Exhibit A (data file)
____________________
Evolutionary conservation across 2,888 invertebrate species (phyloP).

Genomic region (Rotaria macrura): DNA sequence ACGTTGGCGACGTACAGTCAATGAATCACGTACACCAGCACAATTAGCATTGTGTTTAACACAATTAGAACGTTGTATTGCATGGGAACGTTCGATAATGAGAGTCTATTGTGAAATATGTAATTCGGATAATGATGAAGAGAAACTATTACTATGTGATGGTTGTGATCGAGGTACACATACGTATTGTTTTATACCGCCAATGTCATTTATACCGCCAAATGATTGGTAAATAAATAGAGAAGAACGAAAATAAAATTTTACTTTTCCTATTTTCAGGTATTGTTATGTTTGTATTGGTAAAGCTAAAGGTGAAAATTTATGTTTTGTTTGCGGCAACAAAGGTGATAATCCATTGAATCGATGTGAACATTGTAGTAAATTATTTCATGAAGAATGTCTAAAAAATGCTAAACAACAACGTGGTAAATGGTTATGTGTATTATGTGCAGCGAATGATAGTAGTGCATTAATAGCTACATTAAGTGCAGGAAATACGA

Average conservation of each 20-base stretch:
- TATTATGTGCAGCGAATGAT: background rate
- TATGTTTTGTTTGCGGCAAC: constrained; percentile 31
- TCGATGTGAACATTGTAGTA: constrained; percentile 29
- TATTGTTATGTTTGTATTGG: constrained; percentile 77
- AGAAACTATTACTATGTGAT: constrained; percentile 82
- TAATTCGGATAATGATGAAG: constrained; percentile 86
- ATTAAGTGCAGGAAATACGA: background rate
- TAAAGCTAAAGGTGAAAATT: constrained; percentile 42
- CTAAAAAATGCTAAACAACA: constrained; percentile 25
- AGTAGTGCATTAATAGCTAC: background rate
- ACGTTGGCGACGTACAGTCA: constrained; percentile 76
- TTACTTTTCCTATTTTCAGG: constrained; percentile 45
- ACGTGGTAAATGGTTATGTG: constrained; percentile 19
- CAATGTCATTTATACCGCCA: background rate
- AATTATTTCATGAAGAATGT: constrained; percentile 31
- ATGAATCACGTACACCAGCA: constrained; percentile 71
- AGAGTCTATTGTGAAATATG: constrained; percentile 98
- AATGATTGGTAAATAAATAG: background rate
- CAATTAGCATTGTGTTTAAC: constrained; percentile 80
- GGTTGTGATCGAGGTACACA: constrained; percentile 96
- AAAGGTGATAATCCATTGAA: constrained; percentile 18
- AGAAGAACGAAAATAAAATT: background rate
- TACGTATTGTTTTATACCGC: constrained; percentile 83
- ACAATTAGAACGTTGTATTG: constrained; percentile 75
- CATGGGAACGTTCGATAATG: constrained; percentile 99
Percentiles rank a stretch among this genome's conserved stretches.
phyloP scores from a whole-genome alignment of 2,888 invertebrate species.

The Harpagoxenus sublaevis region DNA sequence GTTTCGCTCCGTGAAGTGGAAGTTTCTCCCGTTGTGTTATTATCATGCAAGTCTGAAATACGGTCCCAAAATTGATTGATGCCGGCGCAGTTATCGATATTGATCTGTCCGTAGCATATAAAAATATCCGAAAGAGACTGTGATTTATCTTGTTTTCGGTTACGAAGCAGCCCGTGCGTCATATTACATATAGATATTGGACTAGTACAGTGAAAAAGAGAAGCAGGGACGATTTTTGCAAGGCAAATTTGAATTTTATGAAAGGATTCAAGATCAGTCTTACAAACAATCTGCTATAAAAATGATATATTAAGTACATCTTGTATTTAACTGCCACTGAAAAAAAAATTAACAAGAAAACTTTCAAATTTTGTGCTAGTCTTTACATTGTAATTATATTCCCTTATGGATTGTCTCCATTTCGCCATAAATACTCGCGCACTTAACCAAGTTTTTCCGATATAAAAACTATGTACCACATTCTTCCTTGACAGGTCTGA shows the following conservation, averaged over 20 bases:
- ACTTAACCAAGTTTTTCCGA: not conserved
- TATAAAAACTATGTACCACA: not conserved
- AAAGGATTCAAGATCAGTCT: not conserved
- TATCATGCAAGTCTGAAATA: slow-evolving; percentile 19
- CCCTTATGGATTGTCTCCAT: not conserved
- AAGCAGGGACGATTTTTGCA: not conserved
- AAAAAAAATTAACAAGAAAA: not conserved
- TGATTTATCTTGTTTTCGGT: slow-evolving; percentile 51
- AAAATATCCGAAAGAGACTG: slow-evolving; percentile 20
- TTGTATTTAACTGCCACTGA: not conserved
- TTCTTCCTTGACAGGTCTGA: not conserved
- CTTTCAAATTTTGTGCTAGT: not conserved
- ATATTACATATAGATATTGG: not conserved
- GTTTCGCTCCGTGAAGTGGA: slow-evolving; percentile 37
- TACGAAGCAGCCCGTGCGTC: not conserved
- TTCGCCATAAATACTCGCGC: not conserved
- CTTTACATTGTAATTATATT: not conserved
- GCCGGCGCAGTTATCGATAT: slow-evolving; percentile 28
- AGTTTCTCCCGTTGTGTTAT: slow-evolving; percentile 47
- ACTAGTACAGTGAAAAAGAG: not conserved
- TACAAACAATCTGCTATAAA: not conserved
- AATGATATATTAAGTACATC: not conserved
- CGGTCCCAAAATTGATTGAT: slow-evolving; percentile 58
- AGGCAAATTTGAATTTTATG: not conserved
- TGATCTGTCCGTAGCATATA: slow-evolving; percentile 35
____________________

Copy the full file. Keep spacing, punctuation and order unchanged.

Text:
Evolutionary conservation across 2,888 invertebrate species (phyloP).

Genomic region (Rotaria macrura): DNA sequence ACGTTGGCGACGTACAGTCAATGAATCACGTACACCAGCACAATTAGCATTGTGTTTAACACAATTAGAACGTTGTATTGCATGGGAACGTTCGATAATGAGAGTCTATTGTGAAATATGTAATTCGGATAATGATGAAGAGAAACTATTACTATGTGATGGTTGTGATCGAGGTACACATACGTATTGTTTTATACCGCCAATGTCATTTATACCGCCAAATGATTGGTAAATAAATAGAGAAGAACGAAAATAAAATTTTACTTTTCCTATTTTCAGGTATTGTTATGTTTGTATTGGTAAAGCTAAAGGTGAAAATTTATGTTTTGTTTGCGGCAACAAAGGTGATAATCCATTGAATCGATGTGAACATTGTAGTAAATTATTTCATGAAGAATGTCTAAAAAATGCTAAACAACAACGTGGTAAATGGTTATGTGTATTATGTGCAGCGAATGATAGTAGTGCATTAATAGCTACATTAAGTGCAGGAAATACGA

Average conservation of each 20-base stretch:
- TATTATGTGCAGCGAATGAT: background rate
- TATGTTTTGTTTGCGGCAAC: constrained; percentile 31
- TCGATGTGAACATTGTAGTA: constrained; percentile 29
- TATTGTTATGTTTGTATTGG: constrained; percentile 77
- AGAAACTATTACTATGTGAT: constrained; percentile 82
- TAATTCGGATAATGATGAAG: constrained; percentile 86
- ATTAAGTGCAGGAAATACGA: background rate
- TAAAGCTAAAGGTGAAAATT: constrained; percentile 42
- CTAAAAAATGCTAAACAACA: constrained; percentile 25
- AGTAGTGCATTAATAGCTAC: background rate
- ACGTTGGCGACGTACAGTCA: constrained; percentile 76
- TTACTTTTCCTATTTTCAGG: constrained; percentile 45
- ACGTGGTAAATGGTTATGTG: constrained; percentile 19
- CAATGTCATTTATACCGCCA: background rate
- AATTATTTCATGAAGAATGT: constrained; percentile 31
- ATGAATCACGTACACCAGCA: constrained; percentile 71
- AGAGTCTATTGTGAAATATG: constrained; percentile 98
- AATGATTGGTAAATAAATAG: background rate
- CAATTAGCATTGTGTTTAAC: constrained; percentile 80
- GGTTGTGATCGAGGTACACA: constrained; percentile 96
- AAAGGTGATAATCCATTGAA: constrained; percentile 18
- AGAAGAACGAAAATAAAATT: background rate
- TACGTATTGTTTTATACCGC: constrained; percentile 83
- ACAATTAGAACGTTGTATTG: constrained; percentile 75
- CATGGGAACGTTCGATAATG: constrained; percentile 99
Percentiles rank a stretch among this genome's conserved stretches.
phyloP scores from a whole-genome alignment of 2,888 invertebrate species.

The Harpagoxenus sublaevis region DNA sequence GTTTCGCTCCGTGAAGTGGAAGTTTCTCCCGTTGTGTTATTATCATGCAAGTCTGAAATACGGTCCCAAAATTGATTGATGCCGGCGCAGTTATCGATATTGATCTGTCCGTAGCATATAAAAATATCCGAAAGAGACTGTGATTTATCTTGTTTTCGGTTACGAAGCAGCCCGTGCGTCATATTACATATAGATATTGGACTAGTACAGTGAAAAAGAGAAGCAGGGACGATTTTTGCAAGGCAAATTTGAATTTTATGAAAGGATTCAAGATCAGTCTTACAAACAATCTGCTATAAAAATGATATATTAAGTACATCTTGTATTTAACTGCCACTGAAAAAAAAATTAACAAGAAAACTTTCAAATTTTGTGCTAGTCTTTACATTGTAATTATATTCCCTTATGGATTGTCTCCATTTCGCCATAAATACTCGCGCACTTAACCAAGTTTTTCCGATATAAAAACTATGTACCACATTCTTCCTTGACAGGTCTGA shows the following conservation, averaged over 20 bases:
- ACTTAACCAAGTTTTTCCGA: not conserved
- TATAAAAACTATGTACCACA: not conserved
- AAAGGATTCAAGATCAGTCT: not conserved
- TATCATGCAAGTCTGAAATA: slow-evolving; percentile 19
- CCCTTATGGATTGTCTCCAT: not conserved
- AAGCAGGGACGATTTTTGCA: not conserved
- AAAAAAAATTAACAAGAAAA: not conserved
- TGATTTATCTTGTTTTCGGT: slow-evolving; percentile 51
- AAAATATCCGAAAGAGACTG: slow-evolving; percentile 20
- TTGTATTTAACTGCCACTGA: not conserved
- TTCTTCCTTGACAGGTCTGA: not conserved
- CTTTCAAATTTTGTGCTAGT: not conserved
- ATATTACATATAGATATTGG: not conserved
- GTTTCGCTCCGTGAAGTGGA: slow-evolving; percentile 37
- TACGAAGCAGCCCGTGCGTC: not conserved
- TTCGCCATAAATACTCGCGC: not conserved
- CTTTACATTGTAATTATATT: not conserved
- GCCGGCGCAGTTATCGATAT: slow-evolving; percentile 28
- AGTTTCTCCCGTTGTGTTAT: slow-evolving; percentile 47
- ACTAGTACAGTGAAAAAGAG: not conserved
- TACAAACAATCTGCTATAAA: not conserved
- AATGATATATTAAGTACATC: not conserved
- CGGTCCCAAAATTGATTGAT: slow-evolving; percentile 58
- AGGCAAATTTGAATTTTATG: not conserved
- TGATCTGTCCGTAGCATATA: slow-evolving; percentile 35